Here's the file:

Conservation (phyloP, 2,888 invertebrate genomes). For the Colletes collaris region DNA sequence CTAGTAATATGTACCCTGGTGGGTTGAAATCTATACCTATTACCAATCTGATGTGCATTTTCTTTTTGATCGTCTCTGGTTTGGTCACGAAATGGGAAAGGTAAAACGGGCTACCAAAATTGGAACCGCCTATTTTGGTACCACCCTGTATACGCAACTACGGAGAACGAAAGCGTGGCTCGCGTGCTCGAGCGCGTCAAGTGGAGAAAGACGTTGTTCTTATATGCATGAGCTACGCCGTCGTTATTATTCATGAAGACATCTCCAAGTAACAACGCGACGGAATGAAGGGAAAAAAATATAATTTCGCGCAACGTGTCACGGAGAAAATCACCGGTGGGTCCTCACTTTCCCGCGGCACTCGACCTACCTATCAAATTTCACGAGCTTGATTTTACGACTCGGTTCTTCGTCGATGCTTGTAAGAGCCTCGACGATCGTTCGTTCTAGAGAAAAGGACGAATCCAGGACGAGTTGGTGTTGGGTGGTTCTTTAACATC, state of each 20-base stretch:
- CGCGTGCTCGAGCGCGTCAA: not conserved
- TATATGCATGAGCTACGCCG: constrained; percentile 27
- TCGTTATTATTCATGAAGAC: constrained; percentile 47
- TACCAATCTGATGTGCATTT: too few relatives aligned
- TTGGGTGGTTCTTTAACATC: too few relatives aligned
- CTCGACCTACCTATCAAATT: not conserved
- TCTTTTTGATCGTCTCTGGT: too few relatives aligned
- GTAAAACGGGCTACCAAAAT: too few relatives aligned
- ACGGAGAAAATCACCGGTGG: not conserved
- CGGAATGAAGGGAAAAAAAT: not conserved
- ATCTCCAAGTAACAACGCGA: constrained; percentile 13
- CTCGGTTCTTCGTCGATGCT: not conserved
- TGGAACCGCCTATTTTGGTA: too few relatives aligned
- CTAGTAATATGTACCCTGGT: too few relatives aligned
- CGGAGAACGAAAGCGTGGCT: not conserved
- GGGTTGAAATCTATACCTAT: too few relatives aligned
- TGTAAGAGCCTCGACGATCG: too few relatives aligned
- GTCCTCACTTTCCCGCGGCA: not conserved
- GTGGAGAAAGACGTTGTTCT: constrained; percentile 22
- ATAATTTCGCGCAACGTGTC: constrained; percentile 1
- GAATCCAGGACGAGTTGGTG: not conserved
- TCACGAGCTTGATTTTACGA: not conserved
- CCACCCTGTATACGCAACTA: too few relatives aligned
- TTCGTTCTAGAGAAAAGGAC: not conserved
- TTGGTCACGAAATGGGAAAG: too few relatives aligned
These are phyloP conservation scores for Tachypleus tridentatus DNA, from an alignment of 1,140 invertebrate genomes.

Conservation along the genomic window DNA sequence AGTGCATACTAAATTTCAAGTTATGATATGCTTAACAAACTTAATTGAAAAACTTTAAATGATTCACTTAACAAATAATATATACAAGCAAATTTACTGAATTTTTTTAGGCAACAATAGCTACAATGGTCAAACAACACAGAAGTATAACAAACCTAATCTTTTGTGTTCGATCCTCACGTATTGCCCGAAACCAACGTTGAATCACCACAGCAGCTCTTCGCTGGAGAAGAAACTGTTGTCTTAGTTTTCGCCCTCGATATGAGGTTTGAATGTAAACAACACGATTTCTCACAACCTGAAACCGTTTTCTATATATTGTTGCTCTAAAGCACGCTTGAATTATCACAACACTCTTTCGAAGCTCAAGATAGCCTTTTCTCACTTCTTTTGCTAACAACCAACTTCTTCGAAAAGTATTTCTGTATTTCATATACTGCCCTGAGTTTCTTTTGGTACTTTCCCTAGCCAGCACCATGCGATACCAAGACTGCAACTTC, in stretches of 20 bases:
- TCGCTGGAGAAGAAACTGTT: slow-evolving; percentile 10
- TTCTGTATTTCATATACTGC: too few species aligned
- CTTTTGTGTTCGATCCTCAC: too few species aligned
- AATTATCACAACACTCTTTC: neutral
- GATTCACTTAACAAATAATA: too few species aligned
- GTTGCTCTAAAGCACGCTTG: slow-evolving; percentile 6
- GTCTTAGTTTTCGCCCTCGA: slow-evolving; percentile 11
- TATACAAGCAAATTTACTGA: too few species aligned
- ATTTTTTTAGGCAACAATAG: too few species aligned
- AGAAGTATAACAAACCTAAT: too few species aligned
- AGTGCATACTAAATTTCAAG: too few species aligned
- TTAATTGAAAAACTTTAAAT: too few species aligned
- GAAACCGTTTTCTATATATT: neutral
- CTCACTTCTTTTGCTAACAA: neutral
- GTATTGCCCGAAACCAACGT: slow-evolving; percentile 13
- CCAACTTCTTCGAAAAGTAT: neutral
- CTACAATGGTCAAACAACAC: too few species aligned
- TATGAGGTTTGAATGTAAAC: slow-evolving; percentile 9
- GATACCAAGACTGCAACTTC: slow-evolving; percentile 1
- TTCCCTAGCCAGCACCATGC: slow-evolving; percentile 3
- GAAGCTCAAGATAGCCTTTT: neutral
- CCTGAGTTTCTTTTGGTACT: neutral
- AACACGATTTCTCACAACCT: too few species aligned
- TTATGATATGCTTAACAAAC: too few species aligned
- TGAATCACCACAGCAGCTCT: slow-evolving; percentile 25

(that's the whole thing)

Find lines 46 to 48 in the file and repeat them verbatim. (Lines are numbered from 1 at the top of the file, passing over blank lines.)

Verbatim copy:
- TATGAGGTTTGAATGTAAAC: slow-evolving; percentile 9
- GATACCAAGACTGCAACTTC: slow-evolving; percentile 1
- TTCCCTAGCCAGCACCATGC: slow-evolving; percentile 3